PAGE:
We entered the hall and it got rather crammed with the eight of us plus guide. The ceiling was painted to look like gothic stonework without having the slightest chance of fooling anyone. The same goes for the fretwork. Still, every room was very well thought out and planned, from the painted glass in the windows to the colour scheme to the placement of pictures, furniture and other paraphernalia. And as you pass through the appartments, the gallery, the tower you can actually feel the fun the Strawberry Committee had, arranging everything.

And they were committed: Committed to producing soul rather than structure, effects rather than historic fact. “Go on, copy the cloisters of some tomb in Westminster Abbey for the book shelves – but don’t forget a comfortable 18th century armchair to sit and read in.” “Make this passage dark, full of ‘gloomth’ – but these stairs rather more shallow for my and my guests’ comfort.” Set the stage for the great innovator so that he may fill us with horrors unheard of and send cosy shivers down our spines!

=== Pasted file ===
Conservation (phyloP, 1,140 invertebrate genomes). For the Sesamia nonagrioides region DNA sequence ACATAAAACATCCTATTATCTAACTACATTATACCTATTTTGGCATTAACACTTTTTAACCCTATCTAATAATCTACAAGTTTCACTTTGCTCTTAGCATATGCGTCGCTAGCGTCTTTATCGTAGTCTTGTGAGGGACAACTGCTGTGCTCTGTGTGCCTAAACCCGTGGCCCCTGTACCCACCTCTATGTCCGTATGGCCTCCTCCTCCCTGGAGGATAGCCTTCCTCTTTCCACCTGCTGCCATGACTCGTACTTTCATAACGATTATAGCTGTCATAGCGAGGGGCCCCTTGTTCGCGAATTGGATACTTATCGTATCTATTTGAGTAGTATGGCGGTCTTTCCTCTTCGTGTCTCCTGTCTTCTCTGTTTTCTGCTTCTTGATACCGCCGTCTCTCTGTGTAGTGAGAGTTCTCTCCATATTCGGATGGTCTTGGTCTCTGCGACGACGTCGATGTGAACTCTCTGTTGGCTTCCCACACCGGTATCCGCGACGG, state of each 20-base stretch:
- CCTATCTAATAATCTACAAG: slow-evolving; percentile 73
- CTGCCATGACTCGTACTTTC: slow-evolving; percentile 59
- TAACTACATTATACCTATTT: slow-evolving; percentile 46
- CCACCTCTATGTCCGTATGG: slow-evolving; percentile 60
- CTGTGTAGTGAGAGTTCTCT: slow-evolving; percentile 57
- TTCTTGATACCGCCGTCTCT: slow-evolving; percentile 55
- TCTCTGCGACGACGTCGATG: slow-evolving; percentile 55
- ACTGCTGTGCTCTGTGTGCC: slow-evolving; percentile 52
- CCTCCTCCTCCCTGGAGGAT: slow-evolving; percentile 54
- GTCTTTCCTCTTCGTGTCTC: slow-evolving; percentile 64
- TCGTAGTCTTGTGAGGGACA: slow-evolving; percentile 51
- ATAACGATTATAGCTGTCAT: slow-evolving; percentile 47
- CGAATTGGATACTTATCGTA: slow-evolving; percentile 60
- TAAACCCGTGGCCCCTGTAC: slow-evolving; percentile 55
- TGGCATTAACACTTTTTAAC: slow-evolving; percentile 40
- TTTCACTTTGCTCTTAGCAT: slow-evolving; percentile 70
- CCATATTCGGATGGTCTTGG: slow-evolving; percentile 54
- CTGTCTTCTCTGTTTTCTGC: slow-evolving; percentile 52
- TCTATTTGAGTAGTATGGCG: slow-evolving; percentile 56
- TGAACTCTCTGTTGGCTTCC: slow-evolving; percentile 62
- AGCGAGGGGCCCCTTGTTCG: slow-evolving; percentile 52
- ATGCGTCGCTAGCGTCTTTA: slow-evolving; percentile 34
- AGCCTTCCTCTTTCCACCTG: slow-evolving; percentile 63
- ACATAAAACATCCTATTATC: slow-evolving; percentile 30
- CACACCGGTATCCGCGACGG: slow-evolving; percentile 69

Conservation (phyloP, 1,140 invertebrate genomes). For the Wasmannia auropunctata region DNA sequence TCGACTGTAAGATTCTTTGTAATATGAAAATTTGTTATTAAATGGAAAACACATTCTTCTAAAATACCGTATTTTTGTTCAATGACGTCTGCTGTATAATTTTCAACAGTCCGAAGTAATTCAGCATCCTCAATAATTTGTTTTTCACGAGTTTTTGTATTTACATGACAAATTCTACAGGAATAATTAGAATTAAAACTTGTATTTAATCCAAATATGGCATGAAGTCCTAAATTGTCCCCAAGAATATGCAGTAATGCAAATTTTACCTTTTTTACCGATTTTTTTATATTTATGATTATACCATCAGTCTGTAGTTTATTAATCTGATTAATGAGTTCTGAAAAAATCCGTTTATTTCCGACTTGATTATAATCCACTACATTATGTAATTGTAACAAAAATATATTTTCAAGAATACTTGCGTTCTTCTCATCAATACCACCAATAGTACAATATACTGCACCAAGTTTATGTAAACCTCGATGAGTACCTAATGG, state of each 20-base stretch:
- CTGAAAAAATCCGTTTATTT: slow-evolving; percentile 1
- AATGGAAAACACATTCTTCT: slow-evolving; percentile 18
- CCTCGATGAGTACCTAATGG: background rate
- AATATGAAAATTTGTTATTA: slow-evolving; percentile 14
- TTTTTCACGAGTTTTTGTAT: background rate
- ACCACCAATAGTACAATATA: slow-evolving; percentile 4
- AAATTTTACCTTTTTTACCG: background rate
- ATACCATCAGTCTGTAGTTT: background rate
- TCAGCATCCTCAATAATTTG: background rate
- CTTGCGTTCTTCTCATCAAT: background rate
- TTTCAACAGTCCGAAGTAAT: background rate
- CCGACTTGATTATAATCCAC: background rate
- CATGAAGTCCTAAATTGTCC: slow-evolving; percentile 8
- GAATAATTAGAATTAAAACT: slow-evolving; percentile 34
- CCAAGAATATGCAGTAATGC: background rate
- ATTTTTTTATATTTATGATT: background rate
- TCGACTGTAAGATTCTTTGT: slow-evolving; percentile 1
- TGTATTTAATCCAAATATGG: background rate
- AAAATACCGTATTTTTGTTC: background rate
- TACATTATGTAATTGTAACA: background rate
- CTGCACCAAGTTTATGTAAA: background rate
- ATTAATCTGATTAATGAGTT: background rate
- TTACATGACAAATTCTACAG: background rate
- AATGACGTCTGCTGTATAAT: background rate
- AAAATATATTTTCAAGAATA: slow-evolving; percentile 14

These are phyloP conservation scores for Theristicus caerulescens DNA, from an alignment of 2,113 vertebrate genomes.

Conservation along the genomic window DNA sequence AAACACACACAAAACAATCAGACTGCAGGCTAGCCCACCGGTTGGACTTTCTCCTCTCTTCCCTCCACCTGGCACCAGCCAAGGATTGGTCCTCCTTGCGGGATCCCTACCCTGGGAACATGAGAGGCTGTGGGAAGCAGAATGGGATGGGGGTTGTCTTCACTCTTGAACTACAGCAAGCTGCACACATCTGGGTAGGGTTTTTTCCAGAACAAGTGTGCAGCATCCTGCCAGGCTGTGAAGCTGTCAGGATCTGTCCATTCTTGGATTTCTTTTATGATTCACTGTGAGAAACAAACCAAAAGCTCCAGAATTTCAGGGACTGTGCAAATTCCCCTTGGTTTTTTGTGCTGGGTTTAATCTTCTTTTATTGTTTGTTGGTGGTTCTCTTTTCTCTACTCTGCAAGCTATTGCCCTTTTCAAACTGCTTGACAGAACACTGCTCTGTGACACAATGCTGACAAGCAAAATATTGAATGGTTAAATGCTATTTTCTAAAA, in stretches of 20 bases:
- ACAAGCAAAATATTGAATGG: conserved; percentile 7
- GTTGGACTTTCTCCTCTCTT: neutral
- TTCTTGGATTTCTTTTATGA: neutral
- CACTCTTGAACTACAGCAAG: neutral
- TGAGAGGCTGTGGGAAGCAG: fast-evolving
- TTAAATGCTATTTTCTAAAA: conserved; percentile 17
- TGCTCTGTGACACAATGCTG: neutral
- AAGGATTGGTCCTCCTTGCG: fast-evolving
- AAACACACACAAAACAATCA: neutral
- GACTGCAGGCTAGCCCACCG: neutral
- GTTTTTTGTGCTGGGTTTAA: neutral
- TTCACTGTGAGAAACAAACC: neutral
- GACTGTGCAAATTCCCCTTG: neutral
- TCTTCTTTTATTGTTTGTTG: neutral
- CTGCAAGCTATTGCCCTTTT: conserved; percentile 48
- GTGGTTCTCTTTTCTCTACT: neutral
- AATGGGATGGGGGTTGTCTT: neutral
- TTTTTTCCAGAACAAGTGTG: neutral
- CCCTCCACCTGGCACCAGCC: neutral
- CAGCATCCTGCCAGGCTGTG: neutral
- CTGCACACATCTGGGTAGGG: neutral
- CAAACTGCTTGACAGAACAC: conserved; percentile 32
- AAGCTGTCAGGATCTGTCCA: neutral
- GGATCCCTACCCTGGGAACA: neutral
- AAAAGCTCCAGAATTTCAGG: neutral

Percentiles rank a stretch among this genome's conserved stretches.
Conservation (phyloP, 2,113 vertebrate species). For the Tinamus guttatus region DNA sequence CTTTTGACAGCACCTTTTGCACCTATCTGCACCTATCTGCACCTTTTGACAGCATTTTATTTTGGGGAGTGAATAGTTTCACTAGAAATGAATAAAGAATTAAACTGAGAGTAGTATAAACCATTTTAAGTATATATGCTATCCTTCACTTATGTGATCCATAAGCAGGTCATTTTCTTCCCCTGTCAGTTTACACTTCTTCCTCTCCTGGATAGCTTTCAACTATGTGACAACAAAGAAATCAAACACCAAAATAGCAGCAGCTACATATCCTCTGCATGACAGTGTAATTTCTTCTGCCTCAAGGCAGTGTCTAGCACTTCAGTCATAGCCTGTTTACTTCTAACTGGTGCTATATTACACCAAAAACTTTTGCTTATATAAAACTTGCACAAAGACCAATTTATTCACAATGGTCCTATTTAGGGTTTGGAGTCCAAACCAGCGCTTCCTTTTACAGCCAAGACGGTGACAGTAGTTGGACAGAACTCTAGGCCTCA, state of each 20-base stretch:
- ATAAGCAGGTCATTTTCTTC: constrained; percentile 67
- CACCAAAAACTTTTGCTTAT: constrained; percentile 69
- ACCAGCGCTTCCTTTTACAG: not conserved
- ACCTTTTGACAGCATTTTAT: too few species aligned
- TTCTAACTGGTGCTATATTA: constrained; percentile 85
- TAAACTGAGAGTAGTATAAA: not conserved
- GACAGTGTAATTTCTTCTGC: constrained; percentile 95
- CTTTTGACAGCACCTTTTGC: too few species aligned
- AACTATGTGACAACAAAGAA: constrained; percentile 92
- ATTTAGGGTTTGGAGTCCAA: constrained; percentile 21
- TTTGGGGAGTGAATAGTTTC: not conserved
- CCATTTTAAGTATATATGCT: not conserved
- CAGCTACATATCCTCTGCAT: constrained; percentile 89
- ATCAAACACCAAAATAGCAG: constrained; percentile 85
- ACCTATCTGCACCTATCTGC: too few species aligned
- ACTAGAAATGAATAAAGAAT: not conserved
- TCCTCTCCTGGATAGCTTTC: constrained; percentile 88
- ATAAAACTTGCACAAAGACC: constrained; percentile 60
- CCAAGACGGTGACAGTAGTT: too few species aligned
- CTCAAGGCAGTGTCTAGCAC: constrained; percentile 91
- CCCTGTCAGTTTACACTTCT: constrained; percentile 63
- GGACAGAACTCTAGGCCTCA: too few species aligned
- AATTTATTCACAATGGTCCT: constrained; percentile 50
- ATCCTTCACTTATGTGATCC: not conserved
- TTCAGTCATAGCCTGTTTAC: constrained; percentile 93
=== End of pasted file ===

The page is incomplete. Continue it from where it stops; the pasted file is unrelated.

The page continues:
…Thick Curtains and Dark Wainscoting (The Oxford Diary)

by WE

Whoever the people were who invented the said thick curtains and dark brown wainscoting – let me thank them from all my heart!

Despite the bright sun which heats up the courts and halls of Christchurch College, we have been able to get into the right frame of mind to read, discuss, enjoy and do justice to The Castle of Otranto, Horace Walpole’s “Gothic Story”.